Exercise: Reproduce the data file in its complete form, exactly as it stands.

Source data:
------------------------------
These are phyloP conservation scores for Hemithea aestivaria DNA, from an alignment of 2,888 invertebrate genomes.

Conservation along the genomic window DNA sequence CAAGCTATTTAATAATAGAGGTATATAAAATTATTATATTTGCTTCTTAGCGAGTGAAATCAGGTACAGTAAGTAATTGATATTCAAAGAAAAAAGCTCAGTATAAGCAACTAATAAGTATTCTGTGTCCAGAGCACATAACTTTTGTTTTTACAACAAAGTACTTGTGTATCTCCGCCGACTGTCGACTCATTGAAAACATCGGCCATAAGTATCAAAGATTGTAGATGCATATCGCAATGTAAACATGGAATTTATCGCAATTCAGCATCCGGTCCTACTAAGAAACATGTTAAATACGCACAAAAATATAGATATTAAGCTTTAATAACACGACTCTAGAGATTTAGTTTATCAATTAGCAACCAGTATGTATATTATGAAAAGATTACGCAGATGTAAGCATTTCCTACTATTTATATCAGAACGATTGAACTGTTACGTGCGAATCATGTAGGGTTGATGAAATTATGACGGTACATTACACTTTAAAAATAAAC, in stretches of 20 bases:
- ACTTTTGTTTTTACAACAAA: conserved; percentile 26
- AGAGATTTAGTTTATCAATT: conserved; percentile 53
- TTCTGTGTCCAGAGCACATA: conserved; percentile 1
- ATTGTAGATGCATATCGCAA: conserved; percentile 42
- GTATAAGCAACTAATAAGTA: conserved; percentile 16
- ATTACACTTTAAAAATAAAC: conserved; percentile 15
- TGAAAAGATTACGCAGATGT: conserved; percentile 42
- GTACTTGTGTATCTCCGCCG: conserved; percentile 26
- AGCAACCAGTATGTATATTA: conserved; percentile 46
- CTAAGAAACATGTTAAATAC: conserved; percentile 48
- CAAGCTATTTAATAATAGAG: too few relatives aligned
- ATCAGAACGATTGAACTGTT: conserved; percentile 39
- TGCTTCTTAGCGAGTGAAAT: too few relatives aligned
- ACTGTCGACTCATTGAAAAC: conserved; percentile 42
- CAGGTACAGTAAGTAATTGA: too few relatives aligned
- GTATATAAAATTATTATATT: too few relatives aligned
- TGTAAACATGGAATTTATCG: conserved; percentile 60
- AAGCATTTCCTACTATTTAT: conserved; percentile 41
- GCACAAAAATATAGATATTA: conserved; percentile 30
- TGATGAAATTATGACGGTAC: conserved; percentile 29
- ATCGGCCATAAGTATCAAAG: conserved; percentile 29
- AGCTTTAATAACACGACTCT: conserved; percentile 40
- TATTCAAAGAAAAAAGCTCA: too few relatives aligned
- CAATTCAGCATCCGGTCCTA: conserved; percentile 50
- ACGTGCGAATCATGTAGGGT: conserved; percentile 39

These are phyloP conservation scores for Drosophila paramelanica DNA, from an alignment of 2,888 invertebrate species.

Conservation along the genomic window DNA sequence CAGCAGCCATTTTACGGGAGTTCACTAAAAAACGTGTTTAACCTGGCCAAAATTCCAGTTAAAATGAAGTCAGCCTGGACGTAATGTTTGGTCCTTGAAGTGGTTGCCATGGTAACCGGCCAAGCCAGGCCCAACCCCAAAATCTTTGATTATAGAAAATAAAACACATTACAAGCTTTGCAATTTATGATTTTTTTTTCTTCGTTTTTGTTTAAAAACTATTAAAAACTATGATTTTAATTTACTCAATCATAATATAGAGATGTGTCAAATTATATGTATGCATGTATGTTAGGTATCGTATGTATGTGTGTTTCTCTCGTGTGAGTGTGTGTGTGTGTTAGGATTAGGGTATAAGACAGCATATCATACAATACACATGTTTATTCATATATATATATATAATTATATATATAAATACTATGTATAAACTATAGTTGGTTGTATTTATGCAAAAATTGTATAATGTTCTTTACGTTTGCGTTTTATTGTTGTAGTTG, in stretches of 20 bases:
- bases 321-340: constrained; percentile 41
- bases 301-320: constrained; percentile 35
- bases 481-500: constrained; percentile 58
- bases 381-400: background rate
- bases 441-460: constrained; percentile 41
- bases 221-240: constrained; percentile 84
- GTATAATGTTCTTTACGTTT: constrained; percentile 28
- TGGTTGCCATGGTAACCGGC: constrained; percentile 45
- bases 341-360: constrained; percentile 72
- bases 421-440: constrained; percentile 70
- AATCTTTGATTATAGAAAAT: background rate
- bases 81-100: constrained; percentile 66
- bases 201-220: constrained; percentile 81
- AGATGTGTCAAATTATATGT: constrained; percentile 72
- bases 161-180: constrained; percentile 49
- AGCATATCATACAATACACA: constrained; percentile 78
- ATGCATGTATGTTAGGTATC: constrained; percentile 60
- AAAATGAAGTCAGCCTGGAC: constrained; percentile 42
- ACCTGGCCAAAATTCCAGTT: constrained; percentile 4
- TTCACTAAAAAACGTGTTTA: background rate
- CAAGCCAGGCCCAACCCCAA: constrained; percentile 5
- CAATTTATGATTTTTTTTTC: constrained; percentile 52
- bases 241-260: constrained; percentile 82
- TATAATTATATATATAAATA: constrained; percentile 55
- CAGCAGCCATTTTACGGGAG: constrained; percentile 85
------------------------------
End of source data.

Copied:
These are phyloP conservation scores for Hemithea aestivaria DNA, from an alignment of 2,888 invertebrate genomes.

Conservation along the genomic window DNA sequence CAAGCTATTTAATAATAGAGGTATATAAAATTATTATATTTGCTTCTTAGCGAGTGAAATCAGGTACAGTAAGTAATTGATATTCAAAGAAAAAAGCTCAGTATAAGCAACTAATAAGTATTCTGTGTCCAGAGCACATAACTTTTGTTTTTACAACAAAGTACTTGTGTATCTCCGCCGACTGTCGACTCATTGAAAACATCGGCCATAAGTATCAAAGATTGTAGATGCATATCGCAATGTAAACATGGAATTTATCGCAATTCAGCATCCGGTCCTACTAAGAAACATGTTAAATACGCACAAAAATATAGATATTAAGCTTTAATAACACGACTCTAGAGATTTAGTTTATCAATTAGCAACCAGTATGTATATTATGAAAAGATTACGCAGATGTAAGCATTTCCTACTATTTATATCAGAACGATTGAACTGTTACGTGCGAATCATGTAGGGTTGATGAAATTATGACGGTACATTACACTTTAAAAATAAAC, in stretches of 20 bases:
- ACTTTTGTTTTTACAACAAA: conserved; percentile 26
- AGAGATTTAGTTTATCAATT: conserved; percentile 53
- TTCTGTGTCCAGAGCACATA: conserved; percentile 1
- ATTGTAGATGCATATCGCAA: conserved; percentile 42
- GTATAAGCAACTAATAAGTA: conserved; percentile 16
- ATTACACTTTAAAAATAAAC: conserved; percentile 15
- TGAAAAGATTACGCAGATGT: conserved; percentile 42
- GTACTTGTGTATCTCCGCCG: conserved; percentile 26
- AGCAACCAGTATGTATATTA: conserved; percentile 46
- CTAAGAAACATGTTAAATAC: conserved; percentile 48
- CAAGCTATTTAATAATAGAG: too few relatives aligned
- ATCAGAACGATTGAACTGTT: conserved; percentile 39
- TGCTTCTTAGCGAGTGAAAT: too few relatives aligned
- ACTGTCGACTCATTGAAAAC: conserved; percentile 42
- CAGGTACAGTAAGTAATTGA: too few relatives aligned
- GTATATAAAATTATTATATT: too few relatives aligned
- TGTAAACATGGAATTTATCG: conserved; percentile 60
- AAGCATTTCCTACTATTTAT: conserved; percentile 41
- GCACAAAAATATAGATATTA: conserved; percentile 30
- TGATGAAATTATGACGGTAC: conserved; percentile 29
- ATCGGCCATAAGTATCAAAG: conserved; percentile 29
- AGCTTTAATAACACGACTCT: conserved; percentile 40
- TATTCAAAGAAAAAAGCTCA: too few relatives aligned
- CAATTCAGCATCCGGTCCTA: conserved; percentile 50
- ACGTGCGAATCATGTAGGGT: conserved; percentile 39

These are phyloP conservation scores for Drosophila paramelanica DNA, from an alignment of 2,888 invertebrate species.

Conservation along the genomic window DNA sequence CAGCAGCCATTTTACGGGAGTTCACTAAAAAACGTGTTTAACCTGGCCAAAATTCCAGTTAAAATGAAGTCAGCCTGGACGTAATGTTTGGTCCTTGAAGTGGTTGCCATGGTAACCGGCCAAGCCAGGCCCAACCCCAAAATCTTTGATTATAGAAAATAAAACACATTACAAGCTTTGCAATTTATGATTTTTTTTTCTTCGTTTTTGTTTAAAAACTATTAAAAACTATGATTTTAATTTACTCAATCATAATATAGAGATGTGTCAAATTATATGTATGCATGTATGTTAGGTATCGTATGTATGTGTGTTTCTCTCGTGTGAGTGTGTGTGTGTGTTAGGATTAGGGTATAAGACAGCATATCATACAATACACATGTTTATTCATATATATATATATAATTATATATATAAATACTATGTATAAACTATAGTTGGTTGTATTTATGCAAAAATTGTATAATGTTCTTTACGTTTGCGTTTTATTGTTGTAGTTG, in stretches of 20 bases:
- bases 321-340: constrained; percentile 41
- bases 301-320: constrained; percentile 35
- bases 481-500: constrained; percentile 58
- bases 381-400: background rate
- bases 441-460: constrained; percentile 41
- bases 221-240: constrained; percentile 84
- GTATAATGTTCTTTACGTTT: constrained; percentile 28
- TGGTTGCCATGGTAACCGGC: constrained; percentile 45
- bases 341-360: constrained; percentile 72
- bases 421-440: constrained; percentile 70
- AATCTTTGATTATAGAAAAT: background rate
- bases 81-100: constrained; percentile 66
- bases 201-220: constrained; percentile 81
- AGATGTGTCAAATTATATGT: constrained; percentile 72
- bases 161-180: constrained; percentile 49
- AGCATATCATACAATACACA: constrained; percentile 78
- ATGCATGTATGTTAGGTATC: constrained; percentile 60
- AAAATGAAGTCAGCCTGGAC: constrained; percentile 42
- ACCTGGCCAAAATTCCAGTT: constrained; percentile 4
- TTCACTAAAAAACGTGTTTA: background rate
- CAAGCCAGGCCCAACCCCAA: constrained; percentile 5
- CAATTTATGATTTTTTTTTC: constrained; percentile 52
- bases 241-260: constrained; percentile 82
- TATAATTATATATATAAATA: constrained; percentile 55
- CAGCAGCCATTTTACGGGAG: constrained; percentile 85